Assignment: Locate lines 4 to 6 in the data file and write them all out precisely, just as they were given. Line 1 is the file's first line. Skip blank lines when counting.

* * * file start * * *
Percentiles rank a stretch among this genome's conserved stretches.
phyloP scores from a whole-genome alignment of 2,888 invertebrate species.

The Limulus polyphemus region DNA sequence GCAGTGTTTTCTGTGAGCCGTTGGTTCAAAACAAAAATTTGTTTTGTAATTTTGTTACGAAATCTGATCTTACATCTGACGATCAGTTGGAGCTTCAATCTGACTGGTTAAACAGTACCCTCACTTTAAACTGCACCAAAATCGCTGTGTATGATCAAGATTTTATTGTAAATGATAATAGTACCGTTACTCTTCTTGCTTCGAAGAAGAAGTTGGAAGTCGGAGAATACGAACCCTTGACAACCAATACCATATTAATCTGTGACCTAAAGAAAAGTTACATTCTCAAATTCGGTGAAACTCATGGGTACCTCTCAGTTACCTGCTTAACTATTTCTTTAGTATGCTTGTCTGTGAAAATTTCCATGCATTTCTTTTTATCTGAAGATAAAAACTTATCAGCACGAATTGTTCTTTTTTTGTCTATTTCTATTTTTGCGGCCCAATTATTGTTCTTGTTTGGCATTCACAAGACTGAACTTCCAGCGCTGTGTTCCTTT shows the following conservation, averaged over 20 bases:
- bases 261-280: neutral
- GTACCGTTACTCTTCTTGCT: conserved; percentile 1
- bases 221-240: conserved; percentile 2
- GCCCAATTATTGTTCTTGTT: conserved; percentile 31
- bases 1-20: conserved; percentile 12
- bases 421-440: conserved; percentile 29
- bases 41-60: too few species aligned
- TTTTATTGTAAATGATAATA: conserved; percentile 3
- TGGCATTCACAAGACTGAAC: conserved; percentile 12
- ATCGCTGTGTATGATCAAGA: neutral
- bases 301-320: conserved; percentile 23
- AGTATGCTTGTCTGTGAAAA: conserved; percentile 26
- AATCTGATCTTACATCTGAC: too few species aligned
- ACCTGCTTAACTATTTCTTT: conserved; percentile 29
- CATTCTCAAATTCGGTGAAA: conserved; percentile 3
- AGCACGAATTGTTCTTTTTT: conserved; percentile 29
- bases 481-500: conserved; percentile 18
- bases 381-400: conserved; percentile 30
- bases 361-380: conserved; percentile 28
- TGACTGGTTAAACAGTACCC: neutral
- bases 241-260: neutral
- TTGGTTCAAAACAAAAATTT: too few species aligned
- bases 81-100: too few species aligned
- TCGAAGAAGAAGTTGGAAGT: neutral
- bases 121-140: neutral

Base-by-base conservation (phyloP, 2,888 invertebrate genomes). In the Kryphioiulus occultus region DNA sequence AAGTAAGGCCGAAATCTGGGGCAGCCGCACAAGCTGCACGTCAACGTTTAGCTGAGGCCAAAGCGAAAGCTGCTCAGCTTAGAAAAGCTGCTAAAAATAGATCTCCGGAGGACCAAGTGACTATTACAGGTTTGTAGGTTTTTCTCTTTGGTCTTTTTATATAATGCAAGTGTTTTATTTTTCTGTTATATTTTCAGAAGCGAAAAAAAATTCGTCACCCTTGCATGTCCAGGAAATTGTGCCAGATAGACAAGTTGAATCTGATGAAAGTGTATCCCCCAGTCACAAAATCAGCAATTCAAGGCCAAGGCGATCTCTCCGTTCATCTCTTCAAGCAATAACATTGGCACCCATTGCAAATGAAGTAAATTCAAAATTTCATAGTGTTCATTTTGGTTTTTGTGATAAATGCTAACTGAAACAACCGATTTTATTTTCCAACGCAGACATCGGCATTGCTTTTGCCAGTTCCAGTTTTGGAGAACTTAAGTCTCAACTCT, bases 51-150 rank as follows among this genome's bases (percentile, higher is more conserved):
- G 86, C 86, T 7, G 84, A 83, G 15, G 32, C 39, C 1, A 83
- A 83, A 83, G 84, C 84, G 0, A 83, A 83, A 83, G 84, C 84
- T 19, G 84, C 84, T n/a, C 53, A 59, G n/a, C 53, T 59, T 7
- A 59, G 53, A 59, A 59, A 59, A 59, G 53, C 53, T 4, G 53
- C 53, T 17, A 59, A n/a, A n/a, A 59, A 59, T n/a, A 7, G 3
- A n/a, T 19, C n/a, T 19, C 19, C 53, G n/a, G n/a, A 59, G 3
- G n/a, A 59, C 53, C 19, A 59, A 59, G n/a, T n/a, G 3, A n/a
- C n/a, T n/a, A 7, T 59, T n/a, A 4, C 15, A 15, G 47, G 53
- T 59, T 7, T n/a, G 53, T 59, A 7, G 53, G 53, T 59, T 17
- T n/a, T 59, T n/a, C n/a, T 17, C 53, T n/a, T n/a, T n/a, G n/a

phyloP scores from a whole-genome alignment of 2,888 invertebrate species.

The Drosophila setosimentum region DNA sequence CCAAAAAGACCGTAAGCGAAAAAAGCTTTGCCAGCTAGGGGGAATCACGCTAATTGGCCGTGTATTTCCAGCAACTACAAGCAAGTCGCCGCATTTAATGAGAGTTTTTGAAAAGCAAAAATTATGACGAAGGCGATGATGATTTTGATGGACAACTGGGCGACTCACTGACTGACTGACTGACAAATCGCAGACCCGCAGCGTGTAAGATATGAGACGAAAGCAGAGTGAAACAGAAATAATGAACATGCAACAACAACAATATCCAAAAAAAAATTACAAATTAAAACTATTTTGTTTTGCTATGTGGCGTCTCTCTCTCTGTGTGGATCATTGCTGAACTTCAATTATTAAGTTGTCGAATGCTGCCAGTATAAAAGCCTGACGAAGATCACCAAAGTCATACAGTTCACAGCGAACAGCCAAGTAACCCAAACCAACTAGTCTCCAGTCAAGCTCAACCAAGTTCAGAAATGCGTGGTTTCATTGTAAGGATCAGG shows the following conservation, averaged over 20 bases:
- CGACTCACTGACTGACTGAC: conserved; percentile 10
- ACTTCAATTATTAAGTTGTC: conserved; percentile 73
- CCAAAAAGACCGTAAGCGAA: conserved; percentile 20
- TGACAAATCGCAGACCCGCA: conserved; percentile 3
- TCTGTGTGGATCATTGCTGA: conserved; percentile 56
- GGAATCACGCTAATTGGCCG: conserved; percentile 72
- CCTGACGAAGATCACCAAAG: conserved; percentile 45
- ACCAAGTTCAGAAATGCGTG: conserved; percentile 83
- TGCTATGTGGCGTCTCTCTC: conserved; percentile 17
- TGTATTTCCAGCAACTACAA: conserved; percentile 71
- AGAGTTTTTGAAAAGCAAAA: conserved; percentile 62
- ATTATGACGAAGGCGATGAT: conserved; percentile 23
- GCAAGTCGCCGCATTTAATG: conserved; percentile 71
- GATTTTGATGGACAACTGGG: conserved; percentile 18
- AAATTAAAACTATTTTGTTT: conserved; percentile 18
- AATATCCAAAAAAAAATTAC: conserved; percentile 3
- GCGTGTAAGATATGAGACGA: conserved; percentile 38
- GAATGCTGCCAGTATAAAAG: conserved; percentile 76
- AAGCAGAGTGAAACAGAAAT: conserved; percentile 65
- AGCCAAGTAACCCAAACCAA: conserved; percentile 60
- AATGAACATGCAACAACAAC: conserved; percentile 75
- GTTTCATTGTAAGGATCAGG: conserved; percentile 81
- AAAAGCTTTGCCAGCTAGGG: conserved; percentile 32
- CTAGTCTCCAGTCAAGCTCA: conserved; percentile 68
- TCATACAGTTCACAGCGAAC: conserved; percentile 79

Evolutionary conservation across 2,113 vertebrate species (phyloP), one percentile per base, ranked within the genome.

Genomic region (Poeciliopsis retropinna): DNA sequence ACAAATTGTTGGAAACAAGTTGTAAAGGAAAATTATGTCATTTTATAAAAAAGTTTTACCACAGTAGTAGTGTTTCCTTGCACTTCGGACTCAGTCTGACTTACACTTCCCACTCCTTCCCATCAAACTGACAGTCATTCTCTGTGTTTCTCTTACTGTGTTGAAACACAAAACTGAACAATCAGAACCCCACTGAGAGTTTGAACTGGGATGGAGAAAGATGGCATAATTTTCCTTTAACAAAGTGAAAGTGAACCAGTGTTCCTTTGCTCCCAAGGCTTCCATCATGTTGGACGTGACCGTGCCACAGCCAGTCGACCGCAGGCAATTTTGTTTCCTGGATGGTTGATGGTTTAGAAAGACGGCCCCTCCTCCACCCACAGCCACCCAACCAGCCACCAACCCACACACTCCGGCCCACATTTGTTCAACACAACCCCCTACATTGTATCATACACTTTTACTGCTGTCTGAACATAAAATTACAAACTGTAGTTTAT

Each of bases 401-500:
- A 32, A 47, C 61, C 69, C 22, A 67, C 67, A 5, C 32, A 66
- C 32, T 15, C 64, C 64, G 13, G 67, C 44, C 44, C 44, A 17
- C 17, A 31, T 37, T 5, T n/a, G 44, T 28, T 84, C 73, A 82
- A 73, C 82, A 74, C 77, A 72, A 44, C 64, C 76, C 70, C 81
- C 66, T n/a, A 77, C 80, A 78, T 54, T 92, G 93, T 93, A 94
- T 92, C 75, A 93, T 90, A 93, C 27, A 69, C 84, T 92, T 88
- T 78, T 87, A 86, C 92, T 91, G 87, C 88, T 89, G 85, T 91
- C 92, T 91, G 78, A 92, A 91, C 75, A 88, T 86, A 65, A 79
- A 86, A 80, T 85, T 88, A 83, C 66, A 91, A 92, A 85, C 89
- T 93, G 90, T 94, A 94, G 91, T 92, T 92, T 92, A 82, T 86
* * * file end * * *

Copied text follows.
- bases 261-280: neutral
- GTACCGTTACTCTTCTTGCT: conserved; percentile 1
- bases 221-240: conserved; percentile 2